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Sermon illustrations

Needs

A Basic Set of Wants

In his excellent study of the famous Biblical passage on shepherds, (The Good Shepherd: A Thousand Year Journey from Psalm 23 to the New Testament), scholar Ken Bailey describes the nature of David’s requests in the 23rd psalm:

The psalmist [in Psalm 23] has a very basic set of wants that the shepherd provides for his sheep. That list includes food, drink, tranquility, rescue when lost, freedom from the fear of evil and death, a sense of being surrounded by the grace of the Lord, and a permanent dwelling place in the house of God.

An ever-rising mountain of material possessions is not on the list. There is no hint of any need for power or control. An externally generated set of compulsive desires and the need to be constantly entertained are also absent. The sheep knows that only with the shepherd’s help can they secure the above limited list of basic wants.

Taken from The Good Shepherd: A Thousand-Year Journey from Psalm 23 to the New Testament by Kenneth E. Bailey, Copyright (c) 2014, p.39 by Kenneth E. Bailey. Published by InterVarsity Press, Downers Grove, IL. www.ivpress.com

“It Said One Word”

A man walks into a pet store and says, “I want a talking parrot.” The clerk says, “Yes sir, I have two birds that talk. This large green parrot here is quite a talker.” He taps on the cage, and the bird says, “The Lord is my Shepherd, I shall not want.” “It knows the entire Bible by heart. This red one here is young but he’s learning.” He prompts, “Polly want a cracker.” The bird repeats, “Polly want a cracker.”

The man says, “I’ll take the younger one if you can teach me how to make it talk.” “Sure I can teach you,” says the pet store owner. He sits down with the man and spends hours teaching him how to train the parrot. Then he puts the bird in the cage, takes the man’s money, and sends him home to start the training regimen. After a week, the man comes back into the store very irritated. “That bird you sold me doesn’t talk.” “It doesn’t?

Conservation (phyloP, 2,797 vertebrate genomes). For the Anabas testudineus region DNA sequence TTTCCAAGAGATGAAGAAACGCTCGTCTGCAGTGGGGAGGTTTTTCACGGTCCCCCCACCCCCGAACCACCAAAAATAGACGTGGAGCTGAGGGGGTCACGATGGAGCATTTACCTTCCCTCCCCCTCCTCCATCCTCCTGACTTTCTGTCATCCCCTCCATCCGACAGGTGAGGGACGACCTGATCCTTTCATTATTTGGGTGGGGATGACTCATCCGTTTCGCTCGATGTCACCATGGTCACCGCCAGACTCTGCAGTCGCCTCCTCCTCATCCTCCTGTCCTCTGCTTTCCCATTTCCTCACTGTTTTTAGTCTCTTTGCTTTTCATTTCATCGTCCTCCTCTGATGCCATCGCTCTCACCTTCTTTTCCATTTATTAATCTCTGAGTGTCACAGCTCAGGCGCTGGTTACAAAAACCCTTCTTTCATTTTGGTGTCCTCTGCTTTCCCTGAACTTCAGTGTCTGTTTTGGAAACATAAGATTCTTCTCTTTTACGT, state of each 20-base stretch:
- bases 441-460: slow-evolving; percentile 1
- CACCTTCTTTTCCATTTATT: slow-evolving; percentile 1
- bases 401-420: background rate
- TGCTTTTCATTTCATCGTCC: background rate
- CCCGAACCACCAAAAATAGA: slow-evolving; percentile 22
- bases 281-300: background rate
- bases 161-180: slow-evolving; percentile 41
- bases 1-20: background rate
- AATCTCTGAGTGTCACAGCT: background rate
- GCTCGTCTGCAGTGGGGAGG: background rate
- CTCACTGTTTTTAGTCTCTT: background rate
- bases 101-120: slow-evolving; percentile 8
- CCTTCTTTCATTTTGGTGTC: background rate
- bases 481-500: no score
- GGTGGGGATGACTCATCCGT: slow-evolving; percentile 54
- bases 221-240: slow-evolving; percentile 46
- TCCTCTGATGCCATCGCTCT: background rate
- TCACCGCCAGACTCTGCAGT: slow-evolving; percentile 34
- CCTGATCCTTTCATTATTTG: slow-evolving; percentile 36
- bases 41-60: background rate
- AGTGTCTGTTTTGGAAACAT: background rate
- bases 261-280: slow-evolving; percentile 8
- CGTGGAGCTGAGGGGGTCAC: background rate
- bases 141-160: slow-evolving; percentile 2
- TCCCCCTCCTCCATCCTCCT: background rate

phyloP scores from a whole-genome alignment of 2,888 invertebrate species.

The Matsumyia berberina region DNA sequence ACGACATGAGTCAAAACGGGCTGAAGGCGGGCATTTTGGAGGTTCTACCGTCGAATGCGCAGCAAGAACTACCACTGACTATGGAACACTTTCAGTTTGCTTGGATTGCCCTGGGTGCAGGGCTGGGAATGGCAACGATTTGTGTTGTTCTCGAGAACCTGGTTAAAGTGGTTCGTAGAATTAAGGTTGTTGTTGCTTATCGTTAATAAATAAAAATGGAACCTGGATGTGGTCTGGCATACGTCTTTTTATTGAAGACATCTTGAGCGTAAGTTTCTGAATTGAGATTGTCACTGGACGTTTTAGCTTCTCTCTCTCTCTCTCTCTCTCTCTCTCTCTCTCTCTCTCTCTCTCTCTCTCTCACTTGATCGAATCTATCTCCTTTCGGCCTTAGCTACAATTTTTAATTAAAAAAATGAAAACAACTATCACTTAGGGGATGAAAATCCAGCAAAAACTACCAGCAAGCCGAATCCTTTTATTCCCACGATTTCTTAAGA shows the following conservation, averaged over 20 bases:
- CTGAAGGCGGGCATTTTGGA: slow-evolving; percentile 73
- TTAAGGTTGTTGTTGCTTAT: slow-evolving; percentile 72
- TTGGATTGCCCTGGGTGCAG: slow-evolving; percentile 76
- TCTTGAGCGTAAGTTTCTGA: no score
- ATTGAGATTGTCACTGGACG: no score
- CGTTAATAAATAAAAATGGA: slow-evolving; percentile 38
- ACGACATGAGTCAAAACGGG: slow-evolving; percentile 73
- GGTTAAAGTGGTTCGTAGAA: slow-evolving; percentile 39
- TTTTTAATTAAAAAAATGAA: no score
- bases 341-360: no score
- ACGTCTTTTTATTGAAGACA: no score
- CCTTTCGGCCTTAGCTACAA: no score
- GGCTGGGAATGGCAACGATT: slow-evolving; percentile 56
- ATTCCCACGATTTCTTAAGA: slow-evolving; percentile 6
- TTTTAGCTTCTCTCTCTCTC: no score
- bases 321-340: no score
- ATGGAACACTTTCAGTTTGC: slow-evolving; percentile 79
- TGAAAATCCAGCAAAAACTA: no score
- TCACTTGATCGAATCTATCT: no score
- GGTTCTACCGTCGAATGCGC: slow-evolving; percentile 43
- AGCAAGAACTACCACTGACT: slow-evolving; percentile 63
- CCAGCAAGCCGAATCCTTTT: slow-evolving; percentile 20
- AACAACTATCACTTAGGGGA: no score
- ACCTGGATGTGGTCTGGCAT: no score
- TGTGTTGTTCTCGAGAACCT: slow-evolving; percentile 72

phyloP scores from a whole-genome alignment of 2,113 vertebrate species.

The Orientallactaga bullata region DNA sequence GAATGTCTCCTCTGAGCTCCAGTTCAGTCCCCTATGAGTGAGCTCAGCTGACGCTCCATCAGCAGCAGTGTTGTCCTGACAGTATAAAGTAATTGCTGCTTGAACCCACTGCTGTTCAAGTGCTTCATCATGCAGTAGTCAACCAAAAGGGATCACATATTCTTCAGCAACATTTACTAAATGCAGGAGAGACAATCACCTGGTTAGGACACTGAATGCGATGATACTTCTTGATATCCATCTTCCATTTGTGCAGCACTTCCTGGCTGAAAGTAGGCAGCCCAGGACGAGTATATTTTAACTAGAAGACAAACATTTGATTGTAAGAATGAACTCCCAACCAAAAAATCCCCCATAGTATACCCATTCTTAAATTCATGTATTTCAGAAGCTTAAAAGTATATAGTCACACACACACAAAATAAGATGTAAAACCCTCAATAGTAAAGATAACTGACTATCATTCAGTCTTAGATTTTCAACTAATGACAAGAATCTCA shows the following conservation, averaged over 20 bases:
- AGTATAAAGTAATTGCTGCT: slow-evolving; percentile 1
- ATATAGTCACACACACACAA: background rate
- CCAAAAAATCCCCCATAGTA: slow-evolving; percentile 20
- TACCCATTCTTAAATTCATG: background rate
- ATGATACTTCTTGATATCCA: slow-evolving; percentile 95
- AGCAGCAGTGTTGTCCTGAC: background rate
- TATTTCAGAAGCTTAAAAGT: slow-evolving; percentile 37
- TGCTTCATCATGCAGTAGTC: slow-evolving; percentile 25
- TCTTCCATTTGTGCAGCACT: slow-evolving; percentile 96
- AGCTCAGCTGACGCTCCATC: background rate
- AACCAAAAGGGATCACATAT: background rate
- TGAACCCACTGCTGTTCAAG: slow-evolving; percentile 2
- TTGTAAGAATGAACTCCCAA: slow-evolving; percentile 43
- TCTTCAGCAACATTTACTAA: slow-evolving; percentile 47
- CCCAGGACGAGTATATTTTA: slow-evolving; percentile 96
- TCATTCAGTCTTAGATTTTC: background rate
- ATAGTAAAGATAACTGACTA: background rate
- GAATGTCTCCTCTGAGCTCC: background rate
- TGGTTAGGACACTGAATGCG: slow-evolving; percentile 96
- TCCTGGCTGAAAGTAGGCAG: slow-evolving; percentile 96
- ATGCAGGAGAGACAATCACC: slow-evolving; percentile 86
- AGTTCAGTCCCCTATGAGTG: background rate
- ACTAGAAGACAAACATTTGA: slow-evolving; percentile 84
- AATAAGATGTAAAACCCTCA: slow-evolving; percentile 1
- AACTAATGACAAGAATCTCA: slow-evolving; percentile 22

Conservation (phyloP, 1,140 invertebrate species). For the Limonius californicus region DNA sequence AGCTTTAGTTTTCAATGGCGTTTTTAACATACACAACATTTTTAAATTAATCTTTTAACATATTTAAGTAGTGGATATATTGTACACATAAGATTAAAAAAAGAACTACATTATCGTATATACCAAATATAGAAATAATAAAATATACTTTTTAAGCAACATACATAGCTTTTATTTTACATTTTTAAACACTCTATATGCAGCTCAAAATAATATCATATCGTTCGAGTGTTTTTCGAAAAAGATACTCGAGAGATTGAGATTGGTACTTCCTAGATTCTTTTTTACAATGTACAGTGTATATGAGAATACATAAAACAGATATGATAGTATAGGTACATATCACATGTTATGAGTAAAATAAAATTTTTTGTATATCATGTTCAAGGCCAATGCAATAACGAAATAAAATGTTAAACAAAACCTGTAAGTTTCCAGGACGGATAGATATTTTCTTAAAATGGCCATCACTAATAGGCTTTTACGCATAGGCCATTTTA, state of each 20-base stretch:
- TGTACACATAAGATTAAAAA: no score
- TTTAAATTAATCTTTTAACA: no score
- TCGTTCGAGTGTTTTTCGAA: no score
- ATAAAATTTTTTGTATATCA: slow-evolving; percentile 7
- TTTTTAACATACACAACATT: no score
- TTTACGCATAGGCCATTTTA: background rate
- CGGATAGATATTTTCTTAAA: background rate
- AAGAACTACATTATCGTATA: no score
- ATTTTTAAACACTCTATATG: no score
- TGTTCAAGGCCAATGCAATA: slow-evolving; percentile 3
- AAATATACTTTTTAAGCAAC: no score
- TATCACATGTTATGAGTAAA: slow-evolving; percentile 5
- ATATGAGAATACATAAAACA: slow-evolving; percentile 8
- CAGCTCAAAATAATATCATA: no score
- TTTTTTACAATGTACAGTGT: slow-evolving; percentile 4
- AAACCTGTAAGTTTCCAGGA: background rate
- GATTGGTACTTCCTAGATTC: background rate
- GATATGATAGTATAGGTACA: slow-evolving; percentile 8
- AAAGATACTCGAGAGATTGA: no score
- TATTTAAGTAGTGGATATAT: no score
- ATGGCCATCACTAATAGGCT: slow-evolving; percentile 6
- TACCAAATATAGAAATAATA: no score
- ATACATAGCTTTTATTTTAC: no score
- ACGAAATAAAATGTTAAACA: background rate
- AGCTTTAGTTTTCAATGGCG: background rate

Did you follow my instructions?” asks the clerk. “Yep, to the letter,” replies the man. “Well, maybe that bird is lonely. Tell you what. I’ll sell you this little mirror here and you put it in the cage. That bird will see its reflection and start talking right away.” The man does as he was told. Three days later, he was back. “I’m thinking of asking for my money back. That bird won’t talk.” The shop owner ponders a bit and says, “I’ll bet that bird is bored. He needs some toys. Here, take this bell. No charge.

Put it in the bird’s cage. It’ll start talking once it has something to do.” In a week, the man comes back angrier than ever. He storms in carrying a shoebox. “That bird you sold me died.” He opens the shoebox, and there is his poor little dead parrot. “I demand my money back.” The shop owner is horrified! “I’m so sorry, I don’t know what happened. But tell me … did the bird ever even try to talk?” “Well,” says the man, “it did say one word, right before it died.” “What did it say?” the clerk inquires. The man replies, “It said: ‘Fo-o-o-o-od.’

Annette Simmons, Whoever Tells the Best Story Wins: How to Use Your Own Stories to Communicate with Power and Impact (pp. 9-11). AMACOM.  

Needs Can Be Good

Needs are not bad. If God is sovereign and the “first good” comes before sin invades the world, then why did God wait to create the woman until later? In my mind, there can be only one rationale: God desired Adam to have a deep recognition of his own needs.

It is one thing to have a need. It is another thing to come to recognize and deeply appreciate that need and be humble enough to have it fulfilled. It is only when we have a need and recognize it that we can confess our dependence on God and be thankful for God’s gracious hand. Humility is essentially that: recognizing our own needs and our ultimate inability to fulfill them by ourselves.

A.J. Swoboda, Subversive Sabbath: The Surprising Power of Rest in a Nonstop World, Baker Publishing Group, 2018, Kindle Location 475.